An interdisciplinary Brown team is examining the impact on both the participants and the surrounding neighborhoods. One prong investigates whether participants experience lower rates of overdoses, drug-related health problems, and ER visits, and whether they are more likely to enter treatment for substance use disorders. Another analyzes the operational costs and potential savings in health care and criminal justice, and measures community impact by assessing changes in overdoses, economic activity, and public disorder such as drug-related litter, arrests, and noise complaints. The first results from NYC, published Nov. 13, showed no increase in crime vs. pre-existing syringe service programs.
Proponents argue there is an urgent need for data to determine how well such centers work in the U.S., with its distinct health care delivery, social policies, and policing practices. OPCs “require us to shift our thinking in how we treat people who use drugs and how we address health issues they face,” Marshall told the New York Times. “So much of the history of the drug war in the U.S. is pushing people into the shadows, criminalizing their drug use. These facilities do the opposite. They say, ‘We want to bring you in and give you a safe environment where you will be respected.’”
A grassroots approach
Jon Soske, who advises researchers doing community-based research at Rhode Island Hospital’s Center for Biomedical Research Excellence on Opioids and Overdose, emphasizes the importance of directly involving community members with research. Soske used drugs for 13 years before going into long-term recovery four years ago.
“Harm reduction was a movement created and led by people who use drugs,” he says. “So if you want to do research surrounding harm reduction, it can’t be a top-down affair. It has to reflect fundamentally that the people who are experts about the dangers of drug use and ways of protecting against those risks today are people in the community.”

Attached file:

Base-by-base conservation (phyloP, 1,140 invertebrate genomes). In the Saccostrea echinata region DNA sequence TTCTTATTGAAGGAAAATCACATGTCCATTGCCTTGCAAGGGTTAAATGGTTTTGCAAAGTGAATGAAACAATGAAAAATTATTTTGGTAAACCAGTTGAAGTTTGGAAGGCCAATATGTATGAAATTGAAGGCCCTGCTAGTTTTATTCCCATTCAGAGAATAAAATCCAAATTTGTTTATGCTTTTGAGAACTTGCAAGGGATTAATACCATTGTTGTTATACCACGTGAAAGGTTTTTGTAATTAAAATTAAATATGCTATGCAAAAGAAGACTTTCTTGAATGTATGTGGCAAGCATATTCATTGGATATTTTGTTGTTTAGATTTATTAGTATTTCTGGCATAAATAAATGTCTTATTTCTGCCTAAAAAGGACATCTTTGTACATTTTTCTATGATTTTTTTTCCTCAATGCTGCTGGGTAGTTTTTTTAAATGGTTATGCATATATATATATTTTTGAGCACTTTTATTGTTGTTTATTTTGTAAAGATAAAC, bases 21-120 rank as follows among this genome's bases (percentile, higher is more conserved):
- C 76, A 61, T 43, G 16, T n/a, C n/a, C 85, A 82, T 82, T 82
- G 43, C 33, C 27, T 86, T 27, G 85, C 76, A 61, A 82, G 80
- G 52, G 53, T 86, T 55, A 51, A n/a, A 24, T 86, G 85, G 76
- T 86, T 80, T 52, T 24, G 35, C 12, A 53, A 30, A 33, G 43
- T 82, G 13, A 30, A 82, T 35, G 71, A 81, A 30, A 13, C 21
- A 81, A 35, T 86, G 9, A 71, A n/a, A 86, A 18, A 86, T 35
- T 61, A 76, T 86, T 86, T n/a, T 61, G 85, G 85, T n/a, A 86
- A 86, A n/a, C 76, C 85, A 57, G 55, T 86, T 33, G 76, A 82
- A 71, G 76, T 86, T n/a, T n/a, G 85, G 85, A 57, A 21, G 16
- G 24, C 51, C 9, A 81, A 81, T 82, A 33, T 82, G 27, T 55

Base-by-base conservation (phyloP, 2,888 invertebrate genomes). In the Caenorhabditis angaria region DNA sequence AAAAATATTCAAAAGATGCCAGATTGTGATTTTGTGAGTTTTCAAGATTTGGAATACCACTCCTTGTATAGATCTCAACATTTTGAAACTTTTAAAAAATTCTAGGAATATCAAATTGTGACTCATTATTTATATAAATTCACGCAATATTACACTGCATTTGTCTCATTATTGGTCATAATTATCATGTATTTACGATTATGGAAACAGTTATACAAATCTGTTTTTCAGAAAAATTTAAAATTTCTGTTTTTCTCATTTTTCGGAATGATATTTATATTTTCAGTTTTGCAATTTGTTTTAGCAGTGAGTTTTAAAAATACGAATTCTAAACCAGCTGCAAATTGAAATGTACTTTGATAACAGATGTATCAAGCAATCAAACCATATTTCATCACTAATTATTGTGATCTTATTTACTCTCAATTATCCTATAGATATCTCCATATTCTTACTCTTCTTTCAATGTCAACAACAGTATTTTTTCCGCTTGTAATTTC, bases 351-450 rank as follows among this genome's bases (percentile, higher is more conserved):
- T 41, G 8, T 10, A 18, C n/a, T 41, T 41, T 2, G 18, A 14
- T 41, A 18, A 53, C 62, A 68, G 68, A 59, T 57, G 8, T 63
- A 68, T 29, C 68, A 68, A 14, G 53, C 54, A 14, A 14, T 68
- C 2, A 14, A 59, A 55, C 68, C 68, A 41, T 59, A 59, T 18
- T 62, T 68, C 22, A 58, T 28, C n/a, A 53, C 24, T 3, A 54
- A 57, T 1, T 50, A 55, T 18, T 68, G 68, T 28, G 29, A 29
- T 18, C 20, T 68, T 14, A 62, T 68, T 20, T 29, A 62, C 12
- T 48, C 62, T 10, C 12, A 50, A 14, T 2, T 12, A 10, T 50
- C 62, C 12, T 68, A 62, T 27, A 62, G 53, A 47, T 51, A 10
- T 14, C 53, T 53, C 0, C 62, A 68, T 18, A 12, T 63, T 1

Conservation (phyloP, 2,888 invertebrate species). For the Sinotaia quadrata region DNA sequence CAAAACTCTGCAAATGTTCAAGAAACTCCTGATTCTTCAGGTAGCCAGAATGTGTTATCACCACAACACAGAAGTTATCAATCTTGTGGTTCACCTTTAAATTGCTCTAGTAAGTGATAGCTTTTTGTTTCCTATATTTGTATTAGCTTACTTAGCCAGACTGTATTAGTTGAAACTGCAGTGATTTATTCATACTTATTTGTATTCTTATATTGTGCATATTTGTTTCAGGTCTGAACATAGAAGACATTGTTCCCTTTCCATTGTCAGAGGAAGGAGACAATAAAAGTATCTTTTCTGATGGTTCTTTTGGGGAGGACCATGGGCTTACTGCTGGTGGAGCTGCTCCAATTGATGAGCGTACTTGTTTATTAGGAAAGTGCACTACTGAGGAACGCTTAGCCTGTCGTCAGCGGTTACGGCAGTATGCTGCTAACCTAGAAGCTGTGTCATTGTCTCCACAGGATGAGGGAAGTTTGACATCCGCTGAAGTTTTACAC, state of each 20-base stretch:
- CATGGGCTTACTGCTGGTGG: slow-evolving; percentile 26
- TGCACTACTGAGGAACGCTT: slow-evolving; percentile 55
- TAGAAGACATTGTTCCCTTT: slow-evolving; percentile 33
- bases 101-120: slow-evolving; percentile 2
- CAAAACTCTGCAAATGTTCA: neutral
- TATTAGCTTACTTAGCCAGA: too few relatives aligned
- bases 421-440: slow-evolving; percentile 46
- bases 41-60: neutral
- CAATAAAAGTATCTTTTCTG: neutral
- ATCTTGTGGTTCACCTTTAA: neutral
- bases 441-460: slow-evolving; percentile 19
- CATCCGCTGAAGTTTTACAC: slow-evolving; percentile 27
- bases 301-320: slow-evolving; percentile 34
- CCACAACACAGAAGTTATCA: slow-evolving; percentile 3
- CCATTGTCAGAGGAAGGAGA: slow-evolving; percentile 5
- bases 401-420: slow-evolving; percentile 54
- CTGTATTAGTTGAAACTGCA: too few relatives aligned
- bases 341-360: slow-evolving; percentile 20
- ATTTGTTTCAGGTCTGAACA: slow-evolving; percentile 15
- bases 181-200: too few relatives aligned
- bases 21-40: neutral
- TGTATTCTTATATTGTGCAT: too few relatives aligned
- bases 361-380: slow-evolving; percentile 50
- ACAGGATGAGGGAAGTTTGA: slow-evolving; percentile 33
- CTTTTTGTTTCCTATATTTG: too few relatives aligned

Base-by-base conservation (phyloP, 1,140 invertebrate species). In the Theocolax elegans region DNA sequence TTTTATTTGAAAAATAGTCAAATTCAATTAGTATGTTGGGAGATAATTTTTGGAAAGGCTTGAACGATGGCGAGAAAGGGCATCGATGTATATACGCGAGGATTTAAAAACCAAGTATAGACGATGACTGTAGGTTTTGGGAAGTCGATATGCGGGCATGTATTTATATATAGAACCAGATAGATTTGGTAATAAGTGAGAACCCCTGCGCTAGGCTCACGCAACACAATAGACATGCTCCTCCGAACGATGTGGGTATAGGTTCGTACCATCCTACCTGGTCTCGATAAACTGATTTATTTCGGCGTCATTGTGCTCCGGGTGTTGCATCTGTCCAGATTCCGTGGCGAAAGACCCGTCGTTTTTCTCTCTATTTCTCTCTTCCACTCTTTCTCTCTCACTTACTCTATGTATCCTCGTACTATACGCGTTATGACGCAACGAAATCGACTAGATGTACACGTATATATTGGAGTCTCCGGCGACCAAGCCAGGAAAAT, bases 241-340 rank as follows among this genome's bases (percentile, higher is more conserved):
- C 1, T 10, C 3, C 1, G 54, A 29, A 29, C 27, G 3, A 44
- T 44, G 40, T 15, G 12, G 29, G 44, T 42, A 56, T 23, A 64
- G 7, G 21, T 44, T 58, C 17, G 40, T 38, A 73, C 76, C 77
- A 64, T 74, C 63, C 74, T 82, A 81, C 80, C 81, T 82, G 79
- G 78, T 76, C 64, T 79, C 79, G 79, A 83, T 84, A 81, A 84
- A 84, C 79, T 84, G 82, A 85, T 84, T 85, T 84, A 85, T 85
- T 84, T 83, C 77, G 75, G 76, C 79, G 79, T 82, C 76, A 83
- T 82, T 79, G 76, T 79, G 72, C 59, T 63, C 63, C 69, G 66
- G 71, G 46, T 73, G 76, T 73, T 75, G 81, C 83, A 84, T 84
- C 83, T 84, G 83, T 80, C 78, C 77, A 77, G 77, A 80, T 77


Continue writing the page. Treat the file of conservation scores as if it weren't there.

The story of recovery is often told as a redemption story, Soske notes. “We see addiction as the fall and recovery as a kind of reentry into society and social acceptability…but told that way the story of addiction is really stigmatizing”—and often minimizes the role of harm reduction, he says.
“For a long time I would have told you there was no harm reduction that was part of my recovery story,” he adds. Rather, he told “a neat redemption narrative…but now when I look back at that narrative, I actually see all kinds of moments where I made small decisions to reduce harm and increase my health that are invisible when I’m telling a redemption story.”
“I don’t believe in silver bullets,” says Alexandra Collins, a Brown epidemiology professor who works with PPHC. OPCs “are one very critical piece that we need to implement, but we also need additional policy change, additional services, and additional housing.”
Collins’s research centers around the intersection of housing and other built environmental factors and drug use patterns. “Housing instability compounds the issues that people who use drugs face,” Collins says. “It increases potential risk of health and social harms, because people are outside and have to use drugs in a space that puts them at increased risk for being arrested and criminalized.”
One solution could be integrating OPCs into homeless shelters, Collins says. “Housing, harm reduction, etc., all operate in silos here…we have to work on integrating these all together because they overlap in many ways.”